When do I need to conduct a survey?
Survey requirements vary depending on the type of project and required permits. Projects within the potential range of the Indiana bat (Myotis sodalis), gray bat (Myotis grisescens) or the northern long-eared bat (Myotis septentrionalis) may require a survey. Potential range maps can be found below.
For questions regarding surveys for specific projects, please contact Laci Pattavina at the USFWS Georgia Ecological Services Office at email@example.com.
The U.S. Fish and Wildlife Service Georgia Ecological Services has refined the consultation ranges of both northern long-eared bat and Indiana bat using data and analysis collected from the University of Georgia through funding from Georgia Department of Transportation and Federal Highways Administration and additional technical support from the Georgia Department of Natural Resources and the U.S. Fish and Wildlife Service.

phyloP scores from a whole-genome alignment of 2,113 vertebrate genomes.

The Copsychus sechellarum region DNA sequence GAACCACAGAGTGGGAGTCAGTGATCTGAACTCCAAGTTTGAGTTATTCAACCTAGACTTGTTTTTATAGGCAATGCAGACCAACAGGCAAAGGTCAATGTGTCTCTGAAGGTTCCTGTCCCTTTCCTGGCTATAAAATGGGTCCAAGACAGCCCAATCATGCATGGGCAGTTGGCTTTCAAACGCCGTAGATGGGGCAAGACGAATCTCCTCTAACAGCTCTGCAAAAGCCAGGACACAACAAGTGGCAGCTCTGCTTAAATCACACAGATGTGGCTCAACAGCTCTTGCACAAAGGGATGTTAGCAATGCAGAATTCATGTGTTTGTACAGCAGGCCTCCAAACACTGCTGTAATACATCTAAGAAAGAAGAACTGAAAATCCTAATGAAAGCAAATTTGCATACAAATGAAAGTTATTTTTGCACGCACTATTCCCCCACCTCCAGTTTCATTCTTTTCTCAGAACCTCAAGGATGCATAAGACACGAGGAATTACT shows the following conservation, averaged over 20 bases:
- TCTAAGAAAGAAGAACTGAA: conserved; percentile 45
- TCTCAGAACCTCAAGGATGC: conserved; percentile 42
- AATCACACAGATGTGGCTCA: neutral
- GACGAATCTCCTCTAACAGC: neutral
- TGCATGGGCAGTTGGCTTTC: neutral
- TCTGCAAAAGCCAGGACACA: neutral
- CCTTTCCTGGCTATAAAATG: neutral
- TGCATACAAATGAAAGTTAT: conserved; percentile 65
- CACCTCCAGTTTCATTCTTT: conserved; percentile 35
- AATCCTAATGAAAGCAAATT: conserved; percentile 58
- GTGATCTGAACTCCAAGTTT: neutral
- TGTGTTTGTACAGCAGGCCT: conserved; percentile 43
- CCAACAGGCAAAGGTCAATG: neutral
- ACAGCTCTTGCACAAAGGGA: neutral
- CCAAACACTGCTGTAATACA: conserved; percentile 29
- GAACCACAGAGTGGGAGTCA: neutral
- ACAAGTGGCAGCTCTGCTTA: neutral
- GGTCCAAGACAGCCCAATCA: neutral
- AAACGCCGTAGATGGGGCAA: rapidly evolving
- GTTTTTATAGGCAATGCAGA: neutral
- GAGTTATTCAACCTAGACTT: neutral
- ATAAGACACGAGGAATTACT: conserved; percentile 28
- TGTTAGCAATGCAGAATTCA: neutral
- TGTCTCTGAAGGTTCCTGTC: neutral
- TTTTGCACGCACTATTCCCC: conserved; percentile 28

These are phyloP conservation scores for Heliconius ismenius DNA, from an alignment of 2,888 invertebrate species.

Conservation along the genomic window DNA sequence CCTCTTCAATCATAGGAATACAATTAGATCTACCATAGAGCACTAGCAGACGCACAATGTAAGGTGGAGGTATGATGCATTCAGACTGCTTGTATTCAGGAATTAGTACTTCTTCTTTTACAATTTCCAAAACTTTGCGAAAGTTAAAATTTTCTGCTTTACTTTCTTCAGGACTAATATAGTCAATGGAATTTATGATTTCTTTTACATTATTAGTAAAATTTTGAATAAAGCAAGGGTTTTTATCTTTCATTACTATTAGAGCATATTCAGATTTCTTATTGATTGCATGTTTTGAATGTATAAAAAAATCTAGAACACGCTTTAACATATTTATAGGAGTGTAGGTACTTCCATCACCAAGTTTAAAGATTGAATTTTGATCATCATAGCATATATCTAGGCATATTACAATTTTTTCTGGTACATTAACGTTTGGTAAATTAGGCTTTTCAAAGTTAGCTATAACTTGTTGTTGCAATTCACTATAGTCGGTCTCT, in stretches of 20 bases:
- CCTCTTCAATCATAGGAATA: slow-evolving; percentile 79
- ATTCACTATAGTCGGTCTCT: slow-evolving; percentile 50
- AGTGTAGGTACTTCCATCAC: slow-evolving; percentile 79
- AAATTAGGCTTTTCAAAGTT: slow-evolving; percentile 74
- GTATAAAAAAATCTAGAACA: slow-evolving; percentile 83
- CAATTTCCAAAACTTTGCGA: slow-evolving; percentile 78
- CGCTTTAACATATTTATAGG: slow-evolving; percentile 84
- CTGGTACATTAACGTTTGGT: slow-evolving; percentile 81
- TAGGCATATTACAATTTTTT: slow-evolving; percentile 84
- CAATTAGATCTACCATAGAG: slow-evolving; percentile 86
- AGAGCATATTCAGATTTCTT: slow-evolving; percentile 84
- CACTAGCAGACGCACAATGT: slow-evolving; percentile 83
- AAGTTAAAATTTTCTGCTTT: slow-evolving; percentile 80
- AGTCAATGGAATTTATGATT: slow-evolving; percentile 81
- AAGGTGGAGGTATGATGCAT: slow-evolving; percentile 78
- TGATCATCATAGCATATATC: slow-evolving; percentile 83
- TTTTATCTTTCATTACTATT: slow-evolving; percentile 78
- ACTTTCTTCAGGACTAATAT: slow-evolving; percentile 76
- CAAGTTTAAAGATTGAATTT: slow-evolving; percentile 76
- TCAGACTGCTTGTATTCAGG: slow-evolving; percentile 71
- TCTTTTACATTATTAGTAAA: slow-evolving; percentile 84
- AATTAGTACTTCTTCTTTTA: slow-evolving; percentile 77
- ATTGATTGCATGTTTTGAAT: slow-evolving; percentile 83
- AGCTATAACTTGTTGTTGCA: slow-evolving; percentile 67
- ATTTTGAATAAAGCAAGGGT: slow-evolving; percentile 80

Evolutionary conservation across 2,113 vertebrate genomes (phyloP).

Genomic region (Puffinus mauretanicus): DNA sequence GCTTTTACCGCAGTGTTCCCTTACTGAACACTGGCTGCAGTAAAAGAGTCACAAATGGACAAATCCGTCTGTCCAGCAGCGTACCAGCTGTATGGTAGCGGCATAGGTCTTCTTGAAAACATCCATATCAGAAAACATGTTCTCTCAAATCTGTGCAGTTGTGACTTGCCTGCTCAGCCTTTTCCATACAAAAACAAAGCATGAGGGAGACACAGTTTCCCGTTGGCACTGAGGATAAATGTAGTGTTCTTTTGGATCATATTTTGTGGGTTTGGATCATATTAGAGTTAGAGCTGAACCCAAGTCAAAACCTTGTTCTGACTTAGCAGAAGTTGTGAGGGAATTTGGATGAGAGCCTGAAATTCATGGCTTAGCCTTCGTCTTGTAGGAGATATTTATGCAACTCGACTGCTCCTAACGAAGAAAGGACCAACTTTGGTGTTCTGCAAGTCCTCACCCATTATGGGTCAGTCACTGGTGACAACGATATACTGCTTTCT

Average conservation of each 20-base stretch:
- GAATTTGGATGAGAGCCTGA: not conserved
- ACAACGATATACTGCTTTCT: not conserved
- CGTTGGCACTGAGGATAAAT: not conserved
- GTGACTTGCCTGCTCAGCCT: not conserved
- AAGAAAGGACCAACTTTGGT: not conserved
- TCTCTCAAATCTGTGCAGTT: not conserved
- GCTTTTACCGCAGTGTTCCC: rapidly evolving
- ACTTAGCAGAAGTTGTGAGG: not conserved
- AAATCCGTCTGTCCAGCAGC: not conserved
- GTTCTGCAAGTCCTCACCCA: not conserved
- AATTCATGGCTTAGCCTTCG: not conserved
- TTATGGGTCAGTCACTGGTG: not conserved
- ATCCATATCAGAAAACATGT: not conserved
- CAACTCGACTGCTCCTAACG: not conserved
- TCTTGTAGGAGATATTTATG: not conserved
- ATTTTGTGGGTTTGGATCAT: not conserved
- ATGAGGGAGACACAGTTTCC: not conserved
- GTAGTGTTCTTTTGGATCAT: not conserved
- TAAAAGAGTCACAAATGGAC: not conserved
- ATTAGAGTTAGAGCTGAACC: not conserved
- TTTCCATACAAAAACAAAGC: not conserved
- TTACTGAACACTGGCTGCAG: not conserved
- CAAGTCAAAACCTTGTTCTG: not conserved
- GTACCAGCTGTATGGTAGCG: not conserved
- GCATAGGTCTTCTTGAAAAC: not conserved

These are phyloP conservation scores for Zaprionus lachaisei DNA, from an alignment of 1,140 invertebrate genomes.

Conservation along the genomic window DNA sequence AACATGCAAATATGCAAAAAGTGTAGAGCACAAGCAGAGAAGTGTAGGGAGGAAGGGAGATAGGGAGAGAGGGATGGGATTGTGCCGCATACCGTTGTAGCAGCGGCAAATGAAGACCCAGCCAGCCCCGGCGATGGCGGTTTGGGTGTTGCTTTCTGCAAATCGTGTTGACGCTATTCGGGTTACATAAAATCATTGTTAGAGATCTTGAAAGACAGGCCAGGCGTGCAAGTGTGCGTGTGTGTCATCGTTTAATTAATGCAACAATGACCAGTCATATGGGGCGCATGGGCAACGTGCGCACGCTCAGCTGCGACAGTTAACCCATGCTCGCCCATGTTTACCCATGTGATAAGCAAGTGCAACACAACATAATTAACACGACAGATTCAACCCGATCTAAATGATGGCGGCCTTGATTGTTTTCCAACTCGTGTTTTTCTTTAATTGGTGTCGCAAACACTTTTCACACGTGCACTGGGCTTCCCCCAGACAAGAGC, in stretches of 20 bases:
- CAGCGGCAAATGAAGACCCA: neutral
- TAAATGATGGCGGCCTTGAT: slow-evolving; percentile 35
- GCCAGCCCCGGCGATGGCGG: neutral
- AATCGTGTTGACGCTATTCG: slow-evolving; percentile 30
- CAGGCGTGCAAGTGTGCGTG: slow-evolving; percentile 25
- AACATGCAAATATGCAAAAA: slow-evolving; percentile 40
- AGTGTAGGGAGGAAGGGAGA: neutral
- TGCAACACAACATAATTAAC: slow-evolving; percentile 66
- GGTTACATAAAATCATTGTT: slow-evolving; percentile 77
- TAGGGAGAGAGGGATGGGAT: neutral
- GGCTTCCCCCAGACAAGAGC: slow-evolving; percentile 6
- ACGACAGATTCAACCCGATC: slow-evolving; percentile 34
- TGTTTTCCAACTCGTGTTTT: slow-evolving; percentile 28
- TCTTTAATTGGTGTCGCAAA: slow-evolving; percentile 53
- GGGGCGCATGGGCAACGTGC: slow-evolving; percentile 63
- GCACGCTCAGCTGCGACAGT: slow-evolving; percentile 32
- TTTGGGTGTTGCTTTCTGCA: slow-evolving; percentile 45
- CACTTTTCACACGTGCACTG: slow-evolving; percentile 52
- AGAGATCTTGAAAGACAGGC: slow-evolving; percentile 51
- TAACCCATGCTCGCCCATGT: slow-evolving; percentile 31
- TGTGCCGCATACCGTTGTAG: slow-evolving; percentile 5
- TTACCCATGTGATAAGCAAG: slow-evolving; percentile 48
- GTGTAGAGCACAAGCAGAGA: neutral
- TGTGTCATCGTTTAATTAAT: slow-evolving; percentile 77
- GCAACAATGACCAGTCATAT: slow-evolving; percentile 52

These ranges better reflect our knowledge of the species post-white nose syndrome throughout the state than the previous county-based ranges. These ranges will be updated as new information becomes available. There is currently not enough data to change the gray bat range to a more specific range similar to these, so the gray bat range will remain county based.
Who can conduct surveys in Georgia?
Any surveys where bats will be captured must be conducted by individuals with current state and federal scientific collecting/endangered species permits. Any bat survey report should contain scanned copies of a valid state and federal permits, if required, as part of the appendices.
How can I get a permit?